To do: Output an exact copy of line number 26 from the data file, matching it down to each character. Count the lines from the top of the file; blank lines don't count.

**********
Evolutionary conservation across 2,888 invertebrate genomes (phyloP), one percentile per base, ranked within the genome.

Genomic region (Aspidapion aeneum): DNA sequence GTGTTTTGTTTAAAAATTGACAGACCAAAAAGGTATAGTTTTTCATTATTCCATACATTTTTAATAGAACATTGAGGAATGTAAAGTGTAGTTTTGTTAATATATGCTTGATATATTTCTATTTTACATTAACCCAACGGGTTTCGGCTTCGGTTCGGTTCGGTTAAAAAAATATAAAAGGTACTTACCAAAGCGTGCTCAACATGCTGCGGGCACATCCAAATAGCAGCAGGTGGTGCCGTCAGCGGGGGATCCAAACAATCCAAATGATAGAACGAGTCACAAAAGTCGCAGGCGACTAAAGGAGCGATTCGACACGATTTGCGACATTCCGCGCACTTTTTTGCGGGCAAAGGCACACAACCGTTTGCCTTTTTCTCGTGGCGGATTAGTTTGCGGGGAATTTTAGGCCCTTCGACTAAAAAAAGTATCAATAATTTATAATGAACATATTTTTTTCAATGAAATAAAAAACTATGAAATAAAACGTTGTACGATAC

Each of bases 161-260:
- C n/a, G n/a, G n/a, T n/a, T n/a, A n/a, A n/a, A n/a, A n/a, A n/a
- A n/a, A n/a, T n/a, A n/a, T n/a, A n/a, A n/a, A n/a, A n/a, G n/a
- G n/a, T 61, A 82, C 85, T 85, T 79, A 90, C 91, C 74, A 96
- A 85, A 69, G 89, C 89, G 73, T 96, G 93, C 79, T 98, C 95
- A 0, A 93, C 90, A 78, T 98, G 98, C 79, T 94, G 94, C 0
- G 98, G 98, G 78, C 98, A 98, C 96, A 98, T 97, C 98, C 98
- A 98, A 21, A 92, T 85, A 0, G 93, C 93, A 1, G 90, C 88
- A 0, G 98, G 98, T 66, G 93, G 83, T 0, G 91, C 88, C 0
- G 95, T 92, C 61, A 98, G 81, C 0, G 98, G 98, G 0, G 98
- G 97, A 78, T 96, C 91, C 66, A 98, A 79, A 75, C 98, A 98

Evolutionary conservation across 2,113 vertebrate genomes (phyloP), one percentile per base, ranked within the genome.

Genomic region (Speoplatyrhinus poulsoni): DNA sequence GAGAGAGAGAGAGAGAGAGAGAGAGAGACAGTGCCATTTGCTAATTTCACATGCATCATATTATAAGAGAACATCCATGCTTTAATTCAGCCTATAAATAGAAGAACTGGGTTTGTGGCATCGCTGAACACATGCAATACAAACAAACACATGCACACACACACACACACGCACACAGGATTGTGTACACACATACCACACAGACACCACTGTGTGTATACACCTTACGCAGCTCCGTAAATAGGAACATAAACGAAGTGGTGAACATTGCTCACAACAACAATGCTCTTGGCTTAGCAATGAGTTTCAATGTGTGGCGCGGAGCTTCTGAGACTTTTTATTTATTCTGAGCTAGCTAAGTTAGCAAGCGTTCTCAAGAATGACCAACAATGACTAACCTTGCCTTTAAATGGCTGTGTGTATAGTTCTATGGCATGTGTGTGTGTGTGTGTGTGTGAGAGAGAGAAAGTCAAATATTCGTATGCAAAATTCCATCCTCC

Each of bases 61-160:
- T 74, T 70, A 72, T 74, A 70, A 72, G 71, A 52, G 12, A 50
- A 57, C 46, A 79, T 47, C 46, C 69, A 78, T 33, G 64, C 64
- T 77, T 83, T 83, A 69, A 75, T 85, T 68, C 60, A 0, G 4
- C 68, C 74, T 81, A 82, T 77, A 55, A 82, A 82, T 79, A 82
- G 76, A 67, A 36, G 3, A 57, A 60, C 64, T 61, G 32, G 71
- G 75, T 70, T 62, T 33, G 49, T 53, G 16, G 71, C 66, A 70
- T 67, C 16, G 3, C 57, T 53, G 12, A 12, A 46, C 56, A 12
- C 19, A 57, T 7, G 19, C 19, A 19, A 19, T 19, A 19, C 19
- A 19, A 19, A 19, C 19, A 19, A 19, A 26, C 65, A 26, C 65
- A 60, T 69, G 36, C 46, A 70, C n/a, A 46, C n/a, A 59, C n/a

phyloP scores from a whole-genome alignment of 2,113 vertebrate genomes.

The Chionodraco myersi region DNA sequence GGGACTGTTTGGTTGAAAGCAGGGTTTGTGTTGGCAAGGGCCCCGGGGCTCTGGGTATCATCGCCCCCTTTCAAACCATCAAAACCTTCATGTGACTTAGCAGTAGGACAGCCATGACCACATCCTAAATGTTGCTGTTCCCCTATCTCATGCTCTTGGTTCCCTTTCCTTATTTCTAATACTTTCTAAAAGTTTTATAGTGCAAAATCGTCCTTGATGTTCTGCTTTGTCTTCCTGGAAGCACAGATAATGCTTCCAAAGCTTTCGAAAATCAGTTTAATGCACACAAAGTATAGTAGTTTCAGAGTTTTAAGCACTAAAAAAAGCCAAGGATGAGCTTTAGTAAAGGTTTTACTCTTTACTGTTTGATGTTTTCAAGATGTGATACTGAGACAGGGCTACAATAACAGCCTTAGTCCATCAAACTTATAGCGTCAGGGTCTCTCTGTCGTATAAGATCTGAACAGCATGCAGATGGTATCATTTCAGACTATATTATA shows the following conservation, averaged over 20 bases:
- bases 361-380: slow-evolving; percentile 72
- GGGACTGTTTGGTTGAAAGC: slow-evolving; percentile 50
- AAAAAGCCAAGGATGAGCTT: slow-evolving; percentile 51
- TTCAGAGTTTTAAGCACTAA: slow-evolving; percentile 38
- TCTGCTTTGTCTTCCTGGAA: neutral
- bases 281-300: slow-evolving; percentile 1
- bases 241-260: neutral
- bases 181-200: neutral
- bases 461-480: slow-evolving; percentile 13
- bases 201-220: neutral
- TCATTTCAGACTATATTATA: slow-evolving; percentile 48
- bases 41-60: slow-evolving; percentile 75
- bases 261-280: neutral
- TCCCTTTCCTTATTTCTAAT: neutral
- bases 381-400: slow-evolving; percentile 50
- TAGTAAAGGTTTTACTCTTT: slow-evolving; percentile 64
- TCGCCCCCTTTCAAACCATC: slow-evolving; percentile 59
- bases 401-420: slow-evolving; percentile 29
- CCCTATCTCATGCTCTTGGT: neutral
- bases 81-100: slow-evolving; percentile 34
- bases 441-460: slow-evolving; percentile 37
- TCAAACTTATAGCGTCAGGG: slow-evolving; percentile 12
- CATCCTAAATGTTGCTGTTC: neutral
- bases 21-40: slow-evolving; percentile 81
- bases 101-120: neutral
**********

- A 60, T 69, G 36, C 46, A 70, C n/a, A 46, C n/a, A 59, C n/a